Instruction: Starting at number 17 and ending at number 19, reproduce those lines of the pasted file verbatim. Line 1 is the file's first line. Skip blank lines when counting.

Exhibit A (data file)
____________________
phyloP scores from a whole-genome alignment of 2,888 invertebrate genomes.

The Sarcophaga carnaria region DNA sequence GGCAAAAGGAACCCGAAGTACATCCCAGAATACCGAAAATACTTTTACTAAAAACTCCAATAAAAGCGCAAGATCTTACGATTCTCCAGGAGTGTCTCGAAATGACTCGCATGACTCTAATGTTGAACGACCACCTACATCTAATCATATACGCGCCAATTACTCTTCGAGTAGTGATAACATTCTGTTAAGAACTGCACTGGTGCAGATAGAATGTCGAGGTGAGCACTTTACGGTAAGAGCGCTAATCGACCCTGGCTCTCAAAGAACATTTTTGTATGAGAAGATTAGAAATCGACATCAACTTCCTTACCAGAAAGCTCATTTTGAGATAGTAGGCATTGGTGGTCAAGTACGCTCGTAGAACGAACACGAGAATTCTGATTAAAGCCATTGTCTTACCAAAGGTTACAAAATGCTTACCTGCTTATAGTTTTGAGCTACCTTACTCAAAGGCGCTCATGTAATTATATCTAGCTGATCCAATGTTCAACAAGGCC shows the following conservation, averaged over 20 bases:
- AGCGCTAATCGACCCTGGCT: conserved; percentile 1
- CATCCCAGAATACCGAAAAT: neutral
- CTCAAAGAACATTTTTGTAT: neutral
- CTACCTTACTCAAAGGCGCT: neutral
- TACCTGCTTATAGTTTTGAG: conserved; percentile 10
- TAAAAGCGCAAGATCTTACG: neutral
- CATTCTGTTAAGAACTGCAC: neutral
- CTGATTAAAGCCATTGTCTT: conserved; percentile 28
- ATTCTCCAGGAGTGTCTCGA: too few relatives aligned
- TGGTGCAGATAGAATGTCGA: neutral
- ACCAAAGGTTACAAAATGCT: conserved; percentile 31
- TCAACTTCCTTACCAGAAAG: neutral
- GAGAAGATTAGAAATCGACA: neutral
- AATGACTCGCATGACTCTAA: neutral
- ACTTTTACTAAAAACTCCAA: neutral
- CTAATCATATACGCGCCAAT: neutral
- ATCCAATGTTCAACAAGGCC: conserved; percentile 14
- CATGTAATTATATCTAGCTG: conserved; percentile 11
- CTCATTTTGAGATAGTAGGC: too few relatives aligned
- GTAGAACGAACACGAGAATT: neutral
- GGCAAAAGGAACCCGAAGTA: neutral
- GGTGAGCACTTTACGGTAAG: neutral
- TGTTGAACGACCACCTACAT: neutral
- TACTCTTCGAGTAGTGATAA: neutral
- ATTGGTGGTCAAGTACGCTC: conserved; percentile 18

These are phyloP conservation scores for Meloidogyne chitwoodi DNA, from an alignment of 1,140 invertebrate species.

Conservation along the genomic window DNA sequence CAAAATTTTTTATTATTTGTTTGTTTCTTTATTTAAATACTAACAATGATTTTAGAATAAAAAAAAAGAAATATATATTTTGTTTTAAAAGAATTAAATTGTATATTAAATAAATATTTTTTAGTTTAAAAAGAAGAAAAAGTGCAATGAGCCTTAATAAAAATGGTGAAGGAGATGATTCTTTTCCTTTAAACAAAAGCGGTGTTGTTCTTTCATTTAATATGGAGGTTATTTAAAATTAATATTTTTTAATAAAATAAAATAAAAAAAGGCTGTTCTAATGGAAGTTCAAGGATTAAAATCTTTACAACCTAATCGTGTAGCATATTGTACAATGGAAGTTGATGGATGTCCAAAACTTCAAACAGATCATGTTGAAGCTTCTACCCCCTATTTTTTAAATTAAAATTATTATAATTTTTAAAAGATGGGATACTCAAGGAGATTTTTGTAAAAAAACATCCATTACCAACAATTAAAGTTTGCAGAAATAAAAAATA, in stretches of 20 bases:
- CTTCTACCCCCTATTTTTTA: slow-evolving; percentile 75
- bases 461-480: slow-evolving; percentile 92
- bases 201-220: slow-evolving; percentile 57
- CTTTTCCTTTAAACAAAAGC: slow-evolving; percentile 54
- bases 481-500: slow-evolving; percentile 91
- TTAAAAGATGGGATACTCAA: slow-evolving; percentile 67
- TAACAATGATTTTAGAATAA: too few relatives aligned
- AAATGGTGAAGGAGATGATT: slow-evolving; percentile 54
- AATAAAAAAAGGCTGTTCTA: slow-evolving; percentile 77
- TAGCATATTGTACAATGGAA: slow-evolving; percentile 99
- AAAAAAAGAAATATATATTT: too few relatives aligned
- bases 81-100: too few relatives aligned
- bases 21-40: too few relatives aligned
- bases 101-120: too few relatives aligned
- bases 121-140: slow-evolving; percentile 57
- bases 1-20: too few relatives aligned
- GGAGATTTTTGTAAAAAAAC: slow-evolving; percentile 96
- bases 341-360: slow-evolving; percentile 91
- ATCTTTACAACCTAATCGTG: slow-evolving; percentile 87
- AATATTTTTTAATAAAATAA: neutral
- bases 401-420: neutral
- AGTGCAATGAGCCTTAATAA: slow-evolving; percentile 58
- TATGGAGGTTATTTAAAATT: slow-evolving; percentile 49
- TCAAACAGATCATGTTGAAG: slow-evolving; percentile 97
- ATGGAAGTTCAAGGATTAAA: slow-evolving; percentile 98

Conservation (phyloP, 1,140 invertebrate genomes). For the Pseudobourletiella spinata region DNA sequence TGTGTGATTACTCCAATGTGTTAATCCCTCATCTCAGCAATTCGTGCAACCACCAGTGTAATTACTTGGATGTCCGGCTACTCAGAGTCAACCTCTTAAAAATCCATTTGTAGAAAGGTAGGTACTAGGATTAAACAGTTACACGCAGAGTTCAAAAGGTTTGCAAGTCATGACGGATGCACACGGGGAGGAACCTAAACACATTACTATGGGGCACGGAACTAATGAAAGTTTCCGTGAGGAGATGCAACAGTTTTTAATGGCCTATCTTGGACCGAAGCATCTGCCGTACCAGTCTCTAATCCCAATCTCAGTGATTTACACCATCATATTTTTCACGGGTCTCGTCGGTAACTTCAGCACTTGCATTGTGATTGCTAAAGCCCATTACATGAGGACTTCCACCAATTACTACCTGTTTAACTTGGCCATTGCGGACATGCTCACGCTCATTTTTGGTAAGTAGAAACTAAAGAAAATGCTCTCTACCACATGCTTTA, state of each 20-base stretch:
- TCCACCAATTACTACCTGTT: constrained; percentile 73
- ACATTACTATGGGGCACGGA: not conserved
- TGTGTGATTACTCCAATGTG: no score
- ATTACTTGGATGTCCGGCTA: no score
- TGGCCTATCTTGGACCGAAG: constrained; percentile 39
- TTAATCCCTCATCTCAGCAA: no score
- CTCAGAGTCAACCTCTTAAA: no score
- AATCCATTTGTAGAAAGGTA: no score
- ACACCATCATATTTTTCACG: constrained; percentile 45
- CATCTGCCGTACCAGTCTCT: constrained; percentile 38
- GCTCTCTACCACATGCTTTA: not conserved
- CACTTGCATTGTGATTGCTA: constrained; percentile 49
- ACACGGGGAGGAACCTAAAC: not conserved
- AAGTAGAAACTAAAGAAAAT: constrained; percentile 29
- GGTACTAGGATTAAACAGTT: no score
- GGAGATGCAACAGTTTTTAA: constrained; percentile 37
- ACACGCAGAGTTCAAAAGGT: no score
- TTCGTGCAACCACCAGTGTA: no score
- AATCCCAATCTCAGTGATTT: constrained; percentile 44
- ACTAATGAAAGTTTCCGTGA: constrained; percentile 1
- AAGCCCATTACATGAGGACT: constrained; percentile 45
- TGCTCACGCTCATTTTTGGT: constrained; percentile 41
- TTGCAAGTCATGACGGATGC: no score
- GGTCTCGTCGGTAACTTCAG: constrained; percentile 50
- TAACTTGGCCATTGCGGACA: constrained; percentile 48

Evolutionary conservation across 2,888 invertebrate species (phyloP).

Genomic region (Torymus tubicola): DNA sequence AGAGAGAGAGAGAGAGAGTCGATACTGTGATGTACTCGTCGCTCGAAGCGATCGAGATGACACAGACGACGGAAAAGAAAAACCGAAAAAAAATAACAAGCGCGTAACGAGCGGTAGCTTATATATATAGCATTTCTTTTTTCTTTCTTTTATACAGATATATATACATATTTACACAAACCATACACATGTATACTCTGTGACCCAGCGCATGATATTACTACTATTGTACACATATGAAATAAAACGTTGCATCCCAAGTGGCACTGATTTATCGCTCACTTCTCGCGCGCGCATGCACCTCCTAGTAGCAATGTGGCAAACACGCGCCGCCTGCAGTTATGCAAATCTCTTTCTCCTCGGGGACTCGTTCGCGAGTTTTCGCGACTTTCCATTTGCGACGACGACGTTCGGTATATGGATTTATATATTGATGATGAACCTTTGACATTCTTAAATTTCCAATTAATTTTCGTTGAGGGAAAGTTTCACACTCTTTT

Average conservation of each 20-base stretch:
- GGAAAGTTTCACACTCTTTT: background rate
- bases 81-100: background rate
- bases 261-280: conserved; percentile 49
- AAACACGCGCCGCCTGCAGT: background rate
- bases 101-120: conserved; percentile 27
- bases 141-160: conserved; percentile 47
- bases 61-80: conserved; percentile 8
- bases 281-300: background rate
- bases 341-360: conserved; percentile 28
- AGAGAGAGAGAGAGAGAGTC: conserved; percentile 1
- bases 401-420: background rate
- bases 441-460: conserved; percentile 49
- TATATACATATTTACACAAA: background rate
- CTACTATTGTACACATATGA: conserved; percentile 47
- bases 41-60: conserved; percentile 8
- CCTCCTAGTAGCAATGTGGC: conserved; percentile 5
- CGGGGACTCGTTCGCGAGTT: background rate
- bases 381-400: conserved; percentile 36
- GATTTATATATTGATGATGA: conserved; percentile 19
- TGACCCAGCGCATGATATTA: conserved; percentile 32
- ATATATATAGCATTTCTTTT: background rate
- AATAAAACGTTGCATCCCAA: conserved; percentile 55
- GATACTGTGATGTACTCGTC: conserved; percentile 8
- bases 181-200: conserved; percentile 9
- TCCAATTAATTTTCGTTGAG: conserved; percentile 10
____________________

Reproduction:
- ACTTTTACTAAAAACTCCAA: neutral
- CTAATCATATACGCGCCAAT: neutral
- ATCCAATGTTCAACAAGGCC: conserved; percentile 14